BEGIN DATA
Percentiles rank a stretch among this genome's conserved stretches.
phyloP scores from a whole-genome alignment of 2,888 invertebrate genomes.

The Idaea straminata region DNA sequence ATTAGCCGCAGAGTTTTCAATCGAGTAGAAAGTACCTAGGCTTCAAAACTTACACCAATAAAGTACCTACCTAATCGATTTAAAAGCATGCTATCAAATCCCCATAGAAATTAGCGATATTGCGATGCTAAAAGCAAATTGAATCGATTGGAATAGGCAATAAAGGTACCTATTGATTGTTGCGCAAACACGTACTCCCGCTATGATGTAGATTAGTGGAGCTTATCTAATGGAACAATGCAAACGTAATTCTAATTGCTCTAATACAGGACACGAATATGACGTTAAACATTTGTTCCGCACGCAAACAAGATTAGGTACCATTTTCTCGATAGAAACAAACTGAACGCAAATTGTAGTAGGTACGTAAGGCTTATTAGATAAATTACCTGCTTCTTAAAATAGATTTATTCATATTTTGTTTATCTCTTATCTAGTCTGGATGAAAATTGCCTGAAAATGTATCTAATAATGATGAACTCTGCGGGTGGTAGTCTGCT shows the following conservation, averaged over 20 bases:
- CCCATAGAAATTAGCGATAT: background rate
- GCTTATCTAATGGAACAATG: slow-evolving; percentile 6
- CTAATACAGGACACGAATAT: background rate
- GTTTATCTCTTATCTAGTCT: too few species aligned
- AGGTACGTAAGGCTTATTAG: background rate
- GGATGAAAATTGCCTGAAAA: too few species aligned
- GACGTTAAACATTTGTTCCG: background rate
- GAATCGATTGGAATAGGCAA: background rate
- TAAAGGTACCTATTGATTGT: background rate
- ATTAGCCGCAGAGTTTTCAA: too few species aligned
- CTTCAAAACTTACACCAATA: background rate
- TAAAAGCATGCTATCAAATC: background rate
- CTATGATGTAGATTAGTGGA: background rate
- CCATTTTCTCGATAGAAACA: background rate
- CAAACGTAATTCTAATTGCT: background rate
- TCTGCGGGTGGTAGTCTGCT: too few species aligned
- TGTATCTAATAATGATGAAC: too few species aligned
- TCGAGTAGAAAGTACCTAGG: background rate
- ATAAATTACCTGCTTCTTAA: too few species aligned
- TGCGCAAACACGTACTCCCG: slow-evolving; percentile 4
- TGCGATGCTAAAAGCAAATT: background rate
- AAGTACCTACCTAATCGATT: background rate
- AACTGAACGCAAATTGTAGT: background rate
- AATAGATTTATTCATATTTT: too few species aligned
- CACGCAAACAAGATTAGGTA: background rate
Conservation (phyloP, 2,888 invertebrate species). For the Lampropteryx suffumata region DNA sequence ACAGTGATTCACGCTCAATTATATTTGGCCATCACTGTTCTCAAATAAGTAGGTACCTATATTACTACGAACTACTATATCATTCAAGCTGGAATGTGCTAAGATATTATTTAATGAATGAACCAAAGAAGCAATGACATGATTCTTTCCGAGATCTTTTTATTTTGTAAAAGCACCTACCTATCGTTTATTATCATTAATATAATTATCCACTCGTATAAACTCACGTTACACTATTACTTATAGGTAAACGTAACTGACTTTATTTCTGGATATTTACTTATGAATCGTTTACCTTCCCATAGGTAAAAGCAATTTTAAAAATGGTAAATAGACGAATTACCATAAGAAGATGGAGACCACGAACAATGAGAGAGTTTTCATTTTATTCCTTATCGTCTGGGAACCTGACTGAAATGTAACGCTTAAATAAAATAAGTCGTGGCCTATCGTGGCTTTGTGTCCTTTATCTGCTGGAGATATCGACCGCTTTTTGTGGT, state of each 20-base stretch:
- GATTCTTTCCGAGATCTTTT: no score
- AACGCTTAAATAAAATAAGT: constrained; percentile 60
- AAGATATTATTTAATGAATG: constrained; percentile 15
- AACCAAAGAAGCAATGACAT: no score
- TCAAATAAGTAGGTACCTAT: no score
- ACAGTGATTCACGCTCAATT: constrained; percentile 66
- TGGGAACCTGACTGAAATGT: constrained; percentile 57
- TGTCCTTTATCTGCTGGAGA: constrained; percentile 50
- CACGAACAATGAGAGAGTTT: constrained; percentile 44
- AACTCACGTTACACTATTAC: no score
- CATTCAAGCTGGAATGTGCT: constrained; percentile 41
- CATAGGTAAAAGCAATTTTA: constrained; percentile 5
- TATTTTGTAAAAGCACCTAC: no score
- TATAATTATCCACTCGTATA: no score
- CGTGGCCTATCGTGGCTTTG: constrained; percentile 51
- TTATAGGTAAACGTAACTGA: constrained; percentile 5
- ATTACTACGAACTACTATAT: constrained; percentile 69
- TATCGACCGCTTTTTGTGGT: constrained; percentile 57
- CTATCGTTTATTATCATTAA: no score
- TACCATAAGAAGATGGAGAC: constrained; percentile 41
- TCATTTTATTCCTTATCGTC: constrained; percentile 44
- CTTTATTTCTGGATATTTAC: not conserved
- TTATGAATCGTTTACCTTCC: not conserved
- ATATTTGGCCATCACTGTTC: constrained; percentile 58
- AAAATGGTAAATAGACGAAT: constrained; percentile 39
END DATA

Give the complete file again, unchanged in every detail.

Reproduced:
Percentiles rank a stretch among this genome's conserved stretches.
phyloP scores from a whole-genome alignment of 2,888 invertebrate genomes.

The Idaea straminata region DNA sequence ATTAGCCGCAGAGTTTTCAATCGAGTAGAAAGTACCTAGGCTTCAAAACTTACACCAATAAAGTACCTACCTAATCGATTTAAAAGCATGCTATCAAATCCCCATAGAAATTAGCGATATTGCGATGCTAAAAGCAAATTGAATCGATTGGAATAGGCAATAAAGGTACCTATTGATTGTTGCGCAAACACGTACTCCCGCTATGATGTAGATTAGTGGAGCTTATCTAATGGAACAATGCAAACGTAATTCTAATTGCTCTAATACAGGACACGAATATGACGTTAAACATTTGTTCCGCACGCAAACAAGATTAGGTACCATTTTCTCGATAGAAACAAACTGAACGCAAATTGTAGTAGGTACGTAAGGCTTATTAGATAAATTACCTGCTTCTTAAAATAGATTTATTCATATTTTGTTTATCTCTTATCTAGTCTGGATGAAAATTGCCTGAAAATGTATCTAATAATGATGAACTCTGCGGGTGGTAGTCTGCT shows the following conservation, averaged over 20 bases:
- CCCATAGAAATTAGCGATAT: background rate
- GCTTATCTAATGGAACAATG: slow-evolving; percentile 6
- CTAATACAGGACACGAATAT: background rate
- GTTTATCTCTTATCTAGTCT: too few species aligned
- AGGTACGTAAGGCTTATTAG: background rate
- GGATGAAAATTGCCTGAAAA: too few species aligned
- GACGTTAAACATTTGTTCCG: background rate
- GAATCGATTGGAATAGGCAA: background rate
- TAAAGGTACCTATTGATTGT: background rate
- ATTAGCCGCAGAGTTTTCAA: too few species aligned
- CTTCAAAACTTACACCAATA: background rate
- TAAAAGCATGCTATCAAATC: background rate
- CTATGATGTAGATTAGTGGA: background rate
- CCATTTTCTCGATAGAAACA: background rate
- CAAACGTAATTCTAATTGCT: background rate
- TCTGCGGGTGGTAGTCTGCT: too few species aligned
- TGTATCTAATAATGATGAAC: too few species aligned
- TCGAGTAGAAAGTACCTAGG: background rate
- ATAAATTACCTGCTTCTTAA: too few species aligned
- TGCGCAAACACGTACTCCCG: slow-evolving; percentile 4
- TGCGATGCTAAAAGCAAATT: background rate
- AAGTACCTACCTAATCGATT: background rate
- AACTGAACGCAAATTGTAGT: background rate
- AATAGATTTATTCATATTTT: too few species aligned
- CACGCAAACAAGATTAGGTA: background rate
Conservation (phyloP, 2,888 invertebrate species). For the Lampropteryx suffumata region DNA sequence ACAGTGATTCACGCTCAATTATATTTGGCCATCACTGTTCTCAAATAAGTAGGTACCTATATTACTACGAACTACTATATCATTCAAGCTGGAATGTGCTAAGATATTATTTAATGAATGAACCAAAGAAGCAATGACATGATTCTTTCCGAGATCTTTTTATTTTGTAAAAGCACCTACCTATCGTTTATTATCATTAATATAATTATCCACTCGTATAAACTCACGTTACACTATTACTTATAGGTAAACGTAACTGACTTTATTTCTGGATATTTACTTATGAATCGTTTACCTTCCCATAGGTAAAAGCAATTTTAAAAATGGTAAATAGACGAATTACCATAAGAAGATGGAGACCACGAACAATGAGAGAGTTTTCATTTTATTCCTTATCGTCTGGGAACCTGACTGAAATGTAACGCTTAAATAAAATAAGTCGTGGCCTATCGTGGCTTTGTGTCCTTTATCTGCTGGAGATATCGACCGCTTTTTGTGGT, state of each 20-base stretch:
- GATTCTTTCCGAGATCTTTT: no score
- AACGCTTAAATAAAATAAGT: constrained; percentile 60
- AAGATATTATTTAATGAATG: constrained; percentile 15
- AACCAAAGAAGCAATGACAT: no score
- TCAAATAAGTAGGTACCTAT: no score
- ACAGTGATTCACGCTCAATT: constrained; percentile 66
- TGGGAACCTGACTGAAATGT: constrained; percentile 57
- TGTCCTTTATCTGCTGGAGA: constrained; percentile 50
- CACGAACAATGAGAGAGTTT: constrained; percentile 44
- AACTCACGTTACACTATTAC: no score
- CATTCAAGCTGGAATGTGCT: constrained; percentile 41
- CATAGGTAAAAGCAATTTTA: constrained; percentile 5
- TATTTTGTAAAAGCACCTAC: no score
- TATAATTATCCACTCGTATA: no score
- CGTGGCCTATCGTGGCTTTG: constrained; percentile 51
- TTATAGGTAAACGTAACTGA: constrained; percentile 5
- ATTACTACGAACTACTATAT: constrained; percentile 69
- TATCGACCGCTTTTTGTGGT: constrained; percentile 57
- CTATCGTTTATTATCATTAA: no score
- TACCATAAGAAGATGGAGAC: constrained; percentile 41
- TCATTTTATTCCTTATCGTC: constrained; percentile 44
- CTTTATTTCTGGATATTTAC: not conserved
- TTATGAATCGTTTACCTTCC: not conserved
- ATATTTGGCCATCACTGTTC: constrained; percentile 58
- AAAATGGTAAATAGACGAAT: constrained; percentile 39